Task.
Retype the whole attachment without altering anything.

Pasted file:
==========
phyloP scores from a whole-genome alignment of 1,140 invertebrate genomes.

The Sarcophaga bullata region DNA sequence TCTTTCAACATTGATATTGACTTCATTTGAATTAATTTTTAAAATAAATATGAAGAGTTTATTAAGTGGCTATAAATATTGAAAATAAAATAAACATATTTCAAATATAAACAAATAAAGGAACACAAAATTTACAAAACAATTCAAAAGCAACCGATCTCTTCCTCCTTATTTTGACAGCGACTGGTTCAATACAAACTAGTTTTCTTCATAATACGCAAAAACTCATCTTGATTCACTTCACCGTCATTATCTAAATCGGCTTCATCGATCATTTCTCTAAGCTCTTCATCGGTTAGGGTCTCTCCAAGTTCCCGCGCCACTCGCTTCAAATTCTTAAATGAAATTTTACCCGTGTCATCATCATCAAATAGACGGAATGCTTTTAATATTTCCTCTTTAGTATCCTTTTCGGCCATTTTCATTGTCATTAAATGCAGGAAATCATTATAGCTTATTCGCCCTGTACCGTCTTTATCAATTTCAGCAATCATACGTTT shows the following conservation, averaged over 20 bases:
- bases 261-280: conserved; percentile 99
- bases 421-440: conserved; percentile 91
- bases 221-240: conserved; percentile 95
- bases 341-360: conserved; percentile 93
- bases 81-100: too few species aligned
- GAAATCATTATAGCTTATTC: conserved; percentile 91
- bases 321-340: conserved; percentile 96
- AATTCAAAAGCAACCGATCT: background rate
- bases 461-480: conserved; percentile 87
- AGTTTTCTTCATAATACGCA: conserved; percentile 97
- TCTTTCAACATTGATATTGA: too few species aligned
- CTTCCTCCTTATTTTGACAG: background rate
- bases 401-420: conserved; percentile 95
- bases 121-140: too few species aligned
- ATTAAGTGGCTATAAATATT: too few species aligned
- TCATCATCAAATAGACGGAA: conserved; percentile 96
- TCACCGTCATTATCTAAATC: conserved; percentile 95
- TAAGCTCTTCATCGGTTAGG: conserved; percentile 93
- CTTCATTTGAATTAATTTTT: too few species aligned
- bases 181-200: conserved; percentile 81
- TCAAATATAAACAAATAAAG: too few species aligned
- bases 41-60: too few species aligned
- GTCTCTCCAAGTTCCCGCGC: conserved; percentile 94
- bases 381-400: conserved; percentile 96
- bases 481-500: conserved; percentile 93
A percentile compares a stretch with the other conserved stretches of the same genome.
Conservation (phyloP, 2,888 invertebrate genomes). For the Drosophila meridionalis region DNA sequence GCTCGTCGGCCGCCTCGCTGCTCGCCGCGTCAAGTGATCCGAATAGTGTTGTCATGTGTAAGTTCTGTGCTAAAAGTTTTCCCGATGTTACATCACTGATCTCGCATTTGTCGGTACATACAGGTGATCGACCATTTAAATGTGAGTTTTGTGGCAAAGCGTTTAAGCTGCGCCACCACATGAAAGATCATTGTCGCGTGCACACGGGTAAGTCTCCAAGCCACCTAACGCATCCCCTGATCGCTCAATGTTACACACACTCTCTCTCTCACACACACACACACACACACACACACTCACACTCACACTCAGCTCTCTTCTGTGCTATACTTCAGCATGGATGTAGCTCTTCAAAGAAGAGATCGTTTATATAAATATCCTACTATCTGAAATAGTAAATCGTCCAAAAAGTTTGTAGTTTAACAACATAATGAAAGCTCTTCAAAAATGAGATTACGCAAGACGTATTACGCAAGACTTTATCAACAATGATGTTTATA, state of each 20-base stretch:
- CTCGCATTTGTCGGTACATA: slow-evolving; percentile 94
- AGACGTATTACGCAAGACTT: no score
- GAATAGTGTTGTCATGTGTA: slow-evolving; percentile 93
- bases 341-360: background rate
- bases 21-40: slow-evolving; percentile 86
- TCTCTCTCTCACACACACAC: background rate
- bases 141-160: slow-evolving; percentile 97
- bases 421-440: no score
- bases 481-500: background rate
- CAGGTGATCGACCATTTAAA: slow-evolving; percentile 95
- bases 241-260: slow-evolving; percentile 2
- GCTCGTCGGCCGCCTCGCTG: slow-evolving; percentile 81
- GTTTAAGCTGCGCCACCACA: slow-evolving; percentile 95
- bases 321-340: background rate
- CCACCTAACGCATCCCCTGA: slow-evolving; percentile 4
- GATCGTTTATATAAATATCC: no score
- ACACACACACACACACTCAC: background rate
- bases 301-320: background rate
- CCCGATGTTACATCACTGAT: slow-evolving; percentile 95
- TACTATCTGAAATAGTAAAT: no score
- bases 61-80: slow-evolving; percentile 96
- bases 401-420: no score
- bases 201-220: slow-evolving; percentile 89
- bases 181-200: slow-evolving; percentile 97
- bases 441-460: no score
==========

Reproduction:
phyloP scores from a whole-genome alignment of 1,140 invertebrate genomes.

The Sarcophaga bullata region DNA sequence TCTTTCAACATTGATATTGACTTCATTTGAATTAATTTTTAAAATAAATATGAAGAGTTTATTAAGTGGCTATAAATATTGAAAATAAAATAAACATATTTCAAATATAAACAAATAAAGGAACACAAAATTTACAAAACAATTCAAAAGCAACCGATCTCTTCCTCCTTATTTTGACAGCGACTGGTTCAATACAAACTAGTTTTCTTCATAATACGCAAAAACTCATCTTGATTCACTTCACCGTCATTATCTAAATCGGCTTCATCGATCATTTCTCTAAGCTCTTCATCGGTTAGGGTCTCTCCAAGTTCCCGCGCCACTCGCTTCAAATTCTTAAATGAAATTTTACCCGTGTCATCATCATCAAATAGACGGAATGCTTTTAATATTTCCTCTTTAGTATCCTTTTCGGCCATTTTCATTGTCATTAAATGCAGGAAATCATTATAGCTTATTCGCCCTGTACCGTCTTTATCAATTTCAGCAATCATACGTTT shows the following conservation, averaged over 20 bases:
- bases 261-280: conserved; percentile 99
- bases 421-440: conserved; percentile 91
- bases 221-240: conserved; percentile 95
- bases 341-360: conserved; percentile 93
- bases 81-100: too few species aligned
- GAAATCATTATAGCTTATTC: conserved; percentile 91
- bases 321-340: conserved; percentile 96
- AATTCAAAAGCAACCGATCT: background rate
- bases 461-480: conserved; percentile 87
- AGTTTTCTTCATAATACGCA: conserved; percentile 97
- TCTTTCAACATTGATATTGA: too few species aligned
- CTTCCTCCTTATTTTGACAG: background rate
- bases 401-420: conserved; percentile 95
- bases 121-140: too few species aligned
- ATTAAGTGGCTATAAATATT: too few species aligned
- TCATCATCAAATAGACGGAA: conserved; percentile 96
- TCACCGTCATTATCTAAATC: conserved; percentile 95
- TAAGCTCTTCATCGGTTAGG: conserved; percentile 93
- CTTCATTTGAATTAATTTTT: too few species aligned
- bases 181-200: conserved; percentile 81
- TCAAATATAAACAAATAAAG: too few species aligned
- bases 41-60: too few species aligned
- GTCTCTCCAAGTTCCCGCGC: conserved; percentile 94
- bases 381-400: conserved; percentile 96
- bases 481-500: conserved; percentile 93
A percentile compares a stretch with the other conserved stretches of the same genome.
Conservation (phyloP, 2,888 invertebrate genomes). For the Drosophila meridionalis region DNA sequence GCTCGTCGGCCGCCTCGCTGCTCGCCGCGTCAAGTGATCCGAATAGTGTTGTCATGTGTAAGTTCTGTGCTAAAAGTTTTCCCGATGTTACATCACTGATCTCGCATTTGTCGGTACATACAGGTGATCGACCATTTAAATGTGAGTTTTGTGGCAAAGCGTTTAAGCTGCGCCACCACATGAAAGATCATTGTCGCGTGCACACGGGTAAGTCTCCAAGCCACCTAACGCATCCCCTGATCGCTCAATGTTACACACACTCTCTCTCTCACACACACACACACACACACACACACTCACACTCACACTCAGCTCTCTTCTGTGCTATACTTCAGCATGGATGTAGCTCTTCAAAGAAGAGATCGTTTATATAAATATCCTACTATCTGAAATAGTAAATCGTCCAAAAAGTTTGTAGTTTAACAACATAATGAAAGCTCTTCAAAAATGAGATTACGCAAGACGTATTACGCAAGACTTTATCAACAATGATGTTTATA, state of each 20-base stretch:
- CTCGCATTTGTCGGTACATA: slow-evolving; percentile 94
- AGACGTATTACGCAAGACTT: no score
- GAATAGTGTTGTCATGTGTA: slow-evolving; percentile 93
- bases 341-360: background rate
- bases 21-40: slow-evolving; percentile 86
- TCTCTCTCTCACACACACAC: background rate
- bases 141-160: slow-evolving; percentile 97
- bases 421-440: no score
- bases 481-500: background rate
- CAGGTGATCGACCATTTAAA: slow-evolving; percentile 95
- bases 241-260: slow-evolving; percentile 2
- GCTCGTCGGCCGCCTCGCTG: slow-evolving; percentile 81
- GTTTAAGCTGCGCCACCACA: slow-evolving; percentile 95
- bases 321-340: background rate
- CCACCTAACGCATCCCCTGA: slow-evolving; percentile 4
- GATCGTTTATATAAATATCC: no score
- ACACACACACACACACTCAC: background rate
- bases 301-320: background rate
- CCCGATGTTACATCACTGAT: slow-evolving; percentile 95
- TACTATCTGAAATAGTAAAT: no score
- bases 61-80: slow-evolving; percentile 96
- bases 401-420: no score
- bases 201-220: slow-evolving; percentile 89
- bases 181-200: slow-evolving; percentile 97
- bases 441-460: no score